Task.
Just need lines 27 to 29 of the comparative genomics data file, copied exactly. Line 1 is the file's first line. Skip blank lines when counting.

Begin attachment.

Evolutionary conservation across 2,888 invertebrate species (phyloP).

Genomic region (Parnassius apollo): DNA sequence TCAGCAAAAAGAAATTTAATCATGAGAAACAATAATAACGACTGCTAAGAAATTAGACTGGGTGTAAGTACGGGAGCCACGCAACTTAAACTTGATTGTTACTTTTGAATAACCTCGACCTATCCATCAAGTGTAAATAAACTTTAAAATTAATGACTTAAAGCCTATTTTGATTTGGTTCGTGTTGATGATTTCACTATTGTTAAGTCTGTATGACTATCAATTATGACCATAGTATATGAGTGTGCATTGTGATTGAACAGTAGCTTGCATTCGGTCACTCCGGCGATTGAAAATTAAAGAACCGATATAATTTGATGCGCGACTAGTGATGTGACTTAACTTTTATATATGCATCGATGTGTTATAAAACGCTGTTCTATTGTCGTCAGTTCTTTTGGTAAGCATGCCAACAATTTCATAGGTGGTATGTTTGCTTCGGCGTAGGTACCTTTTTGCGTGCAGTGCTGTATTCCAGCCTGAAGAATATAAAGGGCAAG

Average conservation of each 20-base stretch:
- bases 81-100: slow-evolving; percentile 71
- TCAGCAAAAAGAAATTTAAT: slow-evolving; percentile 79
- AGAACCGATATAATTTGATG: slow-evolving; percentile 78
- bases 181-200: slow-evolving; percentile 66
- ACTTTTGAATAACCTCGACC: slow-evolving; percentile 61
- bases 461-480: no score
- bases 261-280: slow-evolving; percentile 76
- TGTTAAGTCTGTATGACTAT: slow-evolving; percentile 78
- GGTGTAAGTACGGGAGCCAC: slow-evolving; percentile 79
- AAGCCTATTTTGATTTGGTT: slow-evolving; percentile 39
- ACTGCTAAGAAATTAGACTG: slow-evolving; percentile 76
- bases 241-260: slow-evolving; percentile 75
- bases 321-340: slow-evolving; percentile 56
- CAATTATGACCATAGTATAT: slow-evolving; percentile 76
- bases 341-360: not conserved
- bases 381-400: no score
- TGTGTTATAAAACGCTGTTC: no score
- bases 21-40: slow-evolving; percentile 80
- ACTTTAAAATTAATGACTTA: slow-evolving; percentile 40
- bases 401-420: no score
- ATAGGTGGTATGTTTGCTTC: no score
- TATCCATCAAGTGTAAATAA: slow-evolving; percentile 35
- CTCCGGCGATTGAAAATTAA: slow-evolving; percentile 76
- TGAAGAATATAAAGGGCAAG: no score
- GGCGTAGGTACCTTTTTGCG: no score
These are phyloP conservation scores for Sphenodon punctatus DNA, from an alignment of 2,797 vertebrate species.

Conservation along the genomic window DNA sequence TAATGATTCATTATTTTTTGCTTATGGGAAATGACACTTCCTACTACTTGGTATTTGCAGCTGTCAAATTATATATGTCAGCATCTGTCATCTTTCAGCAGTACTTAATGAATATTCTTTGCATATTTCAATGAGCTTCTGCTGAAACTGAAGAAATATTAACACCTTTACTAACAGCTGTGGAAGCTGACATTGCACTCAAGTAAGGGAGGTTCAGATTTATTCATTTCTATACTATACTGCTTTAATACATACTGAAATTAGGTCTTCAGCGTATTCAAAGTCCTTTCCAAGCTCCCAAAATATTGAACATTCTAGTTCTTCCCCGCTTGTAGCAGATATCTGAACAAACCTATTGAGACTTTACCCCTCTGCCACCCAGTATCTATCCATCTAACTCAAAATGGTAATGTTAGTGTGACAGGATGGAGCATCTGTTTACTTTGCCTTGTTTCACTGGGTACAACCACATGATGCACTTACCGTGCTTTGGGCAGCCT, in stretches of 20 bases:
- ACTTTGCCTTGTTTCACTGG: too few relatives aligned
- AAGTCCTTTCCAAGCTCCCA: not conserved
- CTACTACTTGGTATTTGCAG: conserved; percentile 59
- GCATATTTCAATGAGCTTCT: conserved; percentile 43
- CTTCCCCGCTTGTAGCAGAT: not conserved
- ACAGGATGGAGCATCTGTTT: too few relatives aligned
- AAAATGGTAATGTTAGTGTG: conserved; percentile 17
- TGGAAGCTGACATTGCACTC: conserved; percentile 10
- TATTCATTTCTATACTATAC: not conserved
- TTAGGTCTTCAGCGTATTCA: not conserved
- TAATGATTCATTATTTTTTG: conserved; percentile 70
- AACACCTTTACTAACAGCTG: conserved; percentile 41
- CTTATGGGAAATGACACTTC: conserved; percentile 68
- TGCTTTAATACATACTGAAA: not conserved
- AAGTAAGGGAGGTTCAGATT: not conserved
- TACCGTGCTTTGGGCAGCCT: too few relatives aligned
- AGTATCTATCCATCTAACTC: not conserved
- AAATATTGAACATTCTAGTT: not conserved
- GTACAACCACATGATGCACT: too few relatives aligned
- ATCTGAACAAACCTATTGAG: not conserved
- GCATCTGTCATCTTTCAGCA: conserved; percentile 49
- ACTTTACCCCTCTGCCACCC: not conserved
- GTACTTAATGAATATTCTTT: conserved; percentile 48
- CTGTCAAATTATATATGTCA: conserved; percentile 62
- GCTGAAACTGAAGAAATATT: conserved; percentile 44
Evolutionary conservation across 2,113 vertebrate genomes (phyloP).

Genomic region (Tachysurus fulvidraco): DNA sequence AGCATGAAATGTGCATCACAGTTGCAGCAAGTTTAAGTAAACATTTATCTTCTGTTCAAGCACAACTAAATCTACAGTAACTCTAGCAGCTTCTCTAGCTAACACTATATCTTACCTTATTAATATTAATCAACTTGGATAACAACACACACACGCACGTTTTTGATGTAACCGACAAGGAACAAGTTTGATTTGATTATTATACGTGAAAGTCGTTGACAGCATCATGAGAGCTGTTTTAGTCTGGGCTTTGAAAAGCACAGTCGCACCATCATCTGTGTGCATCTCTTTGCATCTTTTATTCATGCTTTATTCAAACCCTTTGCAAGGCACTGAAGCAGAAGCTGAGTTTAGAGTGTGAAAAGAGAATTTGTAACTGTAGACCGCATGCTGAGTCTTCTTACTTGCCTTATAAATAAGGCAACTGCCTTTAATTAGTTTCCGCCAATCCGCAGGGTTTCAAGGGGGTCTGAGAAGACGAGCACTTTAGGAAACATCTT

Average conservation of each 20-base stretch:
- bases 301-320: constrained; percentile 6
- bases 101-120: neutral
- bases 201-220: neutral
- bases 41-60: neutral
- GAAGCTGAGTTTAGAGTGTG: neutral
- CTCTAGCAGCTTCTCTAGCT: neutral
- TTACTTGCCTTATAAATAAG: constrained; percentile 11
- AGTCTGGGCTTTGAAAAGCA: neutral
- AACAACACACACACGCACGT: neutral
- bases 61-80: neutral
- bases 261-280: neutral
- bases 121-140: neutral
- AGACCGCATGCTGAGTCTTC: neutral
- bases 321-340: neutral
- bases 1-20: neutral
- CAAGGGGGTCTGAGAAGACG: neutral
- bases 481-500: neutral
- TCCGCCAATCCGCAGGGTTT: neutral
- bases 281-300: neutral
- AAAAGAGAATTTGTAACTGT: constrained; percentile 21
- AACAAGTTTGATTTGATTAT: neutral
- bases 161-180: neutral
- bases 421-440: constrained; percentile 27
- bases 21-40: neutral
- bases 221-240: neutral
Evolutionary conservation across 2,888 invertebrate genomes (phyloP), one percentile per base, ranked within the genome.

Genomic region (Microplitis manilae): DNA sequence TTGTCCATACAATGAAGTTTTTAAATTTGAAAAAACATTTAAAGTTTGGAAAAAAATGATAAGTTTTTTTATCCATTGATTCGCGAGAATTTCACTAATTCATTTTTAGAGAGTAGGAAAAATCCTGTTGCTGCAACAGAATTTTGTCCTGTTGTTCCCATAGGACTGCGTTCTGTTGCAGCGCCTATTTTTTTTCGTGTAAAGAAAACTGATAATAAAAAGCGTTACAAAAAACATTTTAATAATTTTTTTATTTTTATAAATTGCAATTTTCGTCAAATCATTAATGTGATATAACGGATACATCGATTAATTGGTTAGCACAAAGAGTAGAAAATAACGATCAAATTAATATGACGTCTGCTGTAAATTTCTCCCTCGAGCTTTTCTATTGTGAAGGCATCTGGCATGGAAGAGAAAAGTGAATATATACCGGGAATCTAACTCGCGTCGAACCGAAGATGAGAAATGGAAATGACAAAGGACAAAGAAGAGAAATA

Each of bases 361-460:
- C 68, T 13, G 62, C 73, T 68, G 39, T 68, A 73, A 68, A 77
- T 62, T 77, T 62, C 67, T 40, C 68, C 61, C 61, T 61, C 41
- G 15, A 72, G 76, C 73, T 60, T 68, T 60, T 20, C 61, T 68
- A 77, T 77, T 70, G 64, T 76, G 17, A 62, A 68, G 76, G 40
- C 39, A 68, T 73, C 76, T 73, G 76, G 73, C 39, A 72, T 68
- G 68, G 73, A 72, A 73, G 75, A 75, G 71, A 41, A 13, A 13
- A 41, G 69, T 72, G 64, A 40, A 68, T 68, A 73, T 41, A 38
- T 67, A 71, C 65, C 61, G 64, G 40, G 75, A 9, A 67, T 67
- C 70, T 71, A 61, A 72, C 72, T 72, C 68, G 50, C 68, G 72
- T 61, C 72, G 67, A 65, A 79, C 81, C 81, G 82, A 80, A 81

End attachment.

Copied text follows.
- TGAAGAATATAAAGGGCAAG: no score
- GGCGTAGGTACCTTTTTGCG: no score
These are phyloP conservation scores for Sphenodon punctatus DNA, from an alignment of 2,797 vertebrate species.